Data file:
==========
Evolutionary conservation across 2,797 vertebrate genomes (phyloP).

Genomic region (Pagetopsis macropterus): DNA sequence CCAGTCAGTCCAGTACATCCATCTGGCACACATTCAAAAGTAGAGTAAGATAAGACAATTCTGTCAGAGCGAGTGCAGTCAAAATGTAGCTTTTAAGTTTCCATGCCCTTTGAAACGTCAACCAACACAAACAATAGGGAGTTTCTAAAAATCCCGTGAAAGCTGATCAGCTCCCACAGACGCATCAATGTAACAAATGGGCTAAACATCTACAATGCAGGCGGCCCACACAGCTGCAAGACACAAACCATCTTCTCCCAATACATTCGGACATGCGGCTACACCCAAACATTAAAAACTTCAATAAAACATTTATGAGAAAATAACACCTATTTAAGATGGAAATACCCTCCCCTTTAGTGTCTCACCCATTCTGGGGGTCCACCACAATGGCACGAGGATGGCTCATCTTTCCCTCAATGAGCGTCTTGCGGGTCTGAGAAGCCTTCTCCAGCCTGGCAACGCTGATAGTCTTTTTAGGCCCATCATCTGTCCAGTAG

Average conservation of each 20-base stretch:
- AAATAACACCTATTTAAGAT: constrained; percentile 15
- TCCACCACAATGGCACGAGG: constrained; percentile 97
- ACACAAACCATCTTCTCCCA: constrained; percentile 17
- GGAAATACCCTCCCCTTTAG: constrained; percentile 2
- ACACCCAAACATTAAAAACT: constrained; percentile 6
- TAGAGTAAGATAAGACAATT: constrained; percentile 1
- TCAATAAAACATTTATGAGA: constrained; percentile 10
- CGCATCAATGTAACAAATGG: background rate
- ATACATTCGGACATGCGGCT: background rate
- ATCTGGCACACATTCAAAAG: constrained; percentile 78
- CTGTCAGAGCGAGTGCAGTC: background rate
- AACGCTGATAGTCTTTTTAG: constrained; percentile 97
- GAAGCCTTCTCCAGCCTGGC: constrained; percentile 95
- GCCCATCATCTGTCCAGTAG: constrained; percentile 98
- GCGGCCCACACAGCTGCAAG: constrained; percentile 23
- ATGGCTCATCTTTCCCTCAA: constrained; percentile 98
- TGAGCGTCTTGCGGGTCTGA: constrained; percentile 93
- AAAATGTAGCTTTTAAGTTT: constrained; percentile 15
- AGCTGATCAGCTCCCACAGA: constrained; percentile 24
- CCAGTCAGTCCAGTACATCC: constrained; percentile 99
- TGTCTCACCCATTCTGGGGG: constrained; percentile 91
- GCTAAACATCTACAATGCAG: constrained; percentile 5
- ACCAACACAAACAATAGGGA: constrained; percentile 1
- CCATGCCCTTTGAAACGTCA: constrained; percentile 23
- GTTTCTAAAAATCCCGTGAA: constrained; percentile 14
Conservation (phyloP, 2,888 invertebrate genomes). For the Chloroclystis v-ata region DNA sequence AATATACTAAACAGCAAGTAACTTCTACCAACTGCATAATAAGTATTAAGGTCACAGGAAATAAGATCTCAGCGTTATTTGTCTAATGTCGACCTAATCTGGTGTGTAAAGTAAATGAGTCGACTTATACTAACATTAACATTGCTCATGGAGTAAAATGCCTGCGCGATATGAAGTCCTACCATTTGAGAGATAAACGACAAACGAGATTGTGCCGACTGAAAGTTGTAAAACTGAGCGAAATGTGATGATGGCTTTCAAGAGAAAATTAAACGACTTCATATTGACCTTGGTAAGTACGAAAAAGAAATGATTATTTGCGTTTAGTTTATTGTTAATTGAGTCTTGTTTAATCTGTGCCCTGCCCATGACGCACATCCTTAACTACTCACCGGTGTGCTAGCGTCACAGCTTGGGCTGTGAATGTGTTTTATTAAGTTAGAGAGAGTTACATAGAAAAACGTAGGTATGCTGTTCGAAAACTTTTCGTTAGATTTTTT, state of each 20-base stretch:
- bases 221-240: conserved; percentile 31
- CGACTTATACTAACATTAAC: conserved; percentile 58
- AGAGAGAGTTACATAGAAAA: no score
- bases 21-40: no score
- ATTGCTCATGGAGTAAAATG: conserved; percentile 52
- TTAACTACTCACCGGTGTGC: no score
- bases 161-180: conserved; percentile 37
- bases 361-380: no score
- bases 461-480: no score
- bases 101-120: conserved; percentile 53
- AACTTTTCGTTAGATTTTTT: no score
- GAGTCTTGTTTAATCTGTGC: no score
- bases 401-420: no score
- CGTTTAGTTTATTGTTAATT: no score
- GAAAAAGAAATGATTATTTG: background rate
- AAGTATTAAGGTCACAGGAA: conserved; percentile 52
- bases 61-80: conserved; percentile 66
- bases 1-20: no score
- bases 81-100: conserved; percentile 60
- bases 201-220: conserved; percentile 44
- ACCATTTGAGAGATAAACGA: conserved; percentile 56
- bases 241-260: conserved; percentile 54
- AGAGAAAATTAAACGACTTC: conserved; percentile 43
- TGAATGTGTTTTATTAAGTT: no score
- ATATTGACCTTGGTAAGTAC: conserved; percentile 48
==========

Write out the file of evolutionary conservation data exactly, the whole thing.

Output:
Evolutionary conservation across 2,797 vertebrate genomes (phyloP).

Genomic region (Pagetopsis macropterus): DNA sequence CCAGTCAGTCCAGTACATCCATCTGGCACACATTCAAAAGTAGAGTAAGATAAGACAATTCTGTCAGAGCGAGTGCAGTCAAAATGTAGCTTTTAAGTTTCCATGCCCTTTGAAACGTCAACCAACACAAACAATAGGGAGTTTCTAAAAATCCCGTGAAAGCTGATCAGCTCCCACAGACGCATCAATGTAACAAATGGGCTAAACATCTACAATGCAGGCGGCCCACACAGCTGCAAGACACAAACCATCTTCTCCCAATACATTCGGACATGCGGCTACACCCAAACATTAAAAACTTCAATAAAACATTTATGAGAAAATAACACCTATTTAAGATGGAAATACCCTCCCCTTTAGTGTCTCACCCATTCTGGGGGTCCACCACAATGGCACGAGGATGGCTCATCTTTCCCTCAATGAGCGTCTTGCGGGTCTGAGAAGCCTTCTCCAGCCTGGCAACGCTGATAGTCTTTTTAGGCCCATCATCTGTCCAGTAG

Average conservation of each 20-base stretch:
- AAATAACACCTATTTAAGAT: constrained; percentile 15
- TCCACCACAATGGCACGAGG: constrained; percentile 97
- ACACAAACCATCTTCTCCCA: constrained; percentile 17
- GGAAATACCCTCCCCTTTAG: constrained; percentile 2
- ACACCCAAACATTAAAAACT: constrained; percentile 6
- TAGAGTAAGATAAGACAATT: constrained; percentile 1
- TCAATAAAACATTTATGAGA: constrained; percentile 10
- CGCATCAATGTAACAAATGG: background rate
- ATACATTCGGACATGCGGCT: background rate
- ATCTGGCACACATTCAAAAG: constrained; percentile 78
- CTGTCAGAGCGAGTGCAGTC: background rate
- AACGCTGATAGTCTTTTTAG: constrained; percentile 97
- GAAGCCTTCTCCAGCCTGGC: constrained; percentile 95
- GCCCATCATCTGTCCAGTAG: constrained; percentile 98
- GCGGCCCACACAGCTGCAAG: constrained; percentile 23
- ATGGCTCATCTTTCCCTCAA: constrained; percentile 98
- TGAGCGTCTTGCGGGTCTGA: constrained; percentile 93
- AAAATGTAGCTTTTAAGTTT: constrained; percentile 15
- AGCTGATCAGCTCCCACAGA: constrained; percentile 24
- CCAGTCAGTCCAGTACATCC: constrained; percentile 99
- TGTCTCACCCATTCTGGGGG: constrained; percentile 91
- GCTAAACATCTACAATGCAG: constrained; percentile 5
- ACCAACACAAACAATAGGGA: constrained; percentile 1
- CCATGCCCTTTGAAACGTCA: constrained; percentile 23
- GTTTCTAAAAATCCCGTGAA: constrained; percentile 14
Conservation (phyloP, 2,888 invertebrate genomes). For the Chloroclystis v-ata region DNA sequence AATATACTAAACAGCAAGTAACTTCTACCAACTGCATAATAAGTATTAAGGTCACAGGAAATAAGATCTCAGCGTTATTTGTCTAATGTCGACCTAATCTGGTGTGTAAAGTAAATGAGTCGACTTATACTAACATTAACATTGCTCATGGAGTAAAATGCCTGCGCGATATGAAGTCCTACCATTTGAGAGATAAACGACAAACGAGATTGTGCCGACTGAAAGTTGTAAAACTGAGCGAAATGTGATGATGGCTTTCAAGAGAAAATTAAACGACTTCATATTGACCTTGGTAAGTACGAAAAAGAAATGATTATTTGCGTTTAGTTTATTGTTAATTGAGTCTTGTTTAATCTGTGCCCTGCCCATGACGCACATCCTTAACTACTCACCGGTGTGCTAGCGTCACAGCTTGGGCTGTGAATGTGTTTTATTAAGTTAGAGAGAGTTACATAGAAAAACGTAGGTATGCTGTTCGAAAACTTTTCGTTAGATTTTTT, state of each 20-base stretch:
- bases 221-240: conserved; percentile 31
- CGACTTATACTAACATTAAC: conserved; percentile 58
- AGAGAGAGTTACATAGAAAA: no score
- bases 21-40: no score
- ATTGCTCATGGAGTAAAATG: conserved; percentile 52
- TTAACTACTCACCGGTGTGC: no score
- bases 161-180: conserved; percentile 37
- bases 361-380: no score
- bases 461-480: no score
- bases 101-120: conserved; percentile 53
- AACTTTTCGTTAGATTTTTT: no score
- GAGTCTTGTTTAATCTGTGC: no score
- bases 401-420: no score
- CGTTTAGTTTATTGTTAATT: no score
- GAAAAAGAAATGATTATTTG: background rate
- AAGTATTAAGGTCACAGGAA: conserved; percentile 52
- bases 61-80: conserved; percentile 66
- bases 1-20: no score
- bases 81-100: conserved; percentile 60
- bases 201-220: conserved; percentile 44
- ACCATTTGAGAGATAAACGA: conserved; percentile 56
- bases 241-260: conserved; percentile 54
- AGAGAAAATTAAACGACTTC: conserved; percentile 43
- TGAATGTGTTTTATTAAGTT: no score
- ATATTGACCTTGGTAAGTAC: conserved; percentile 48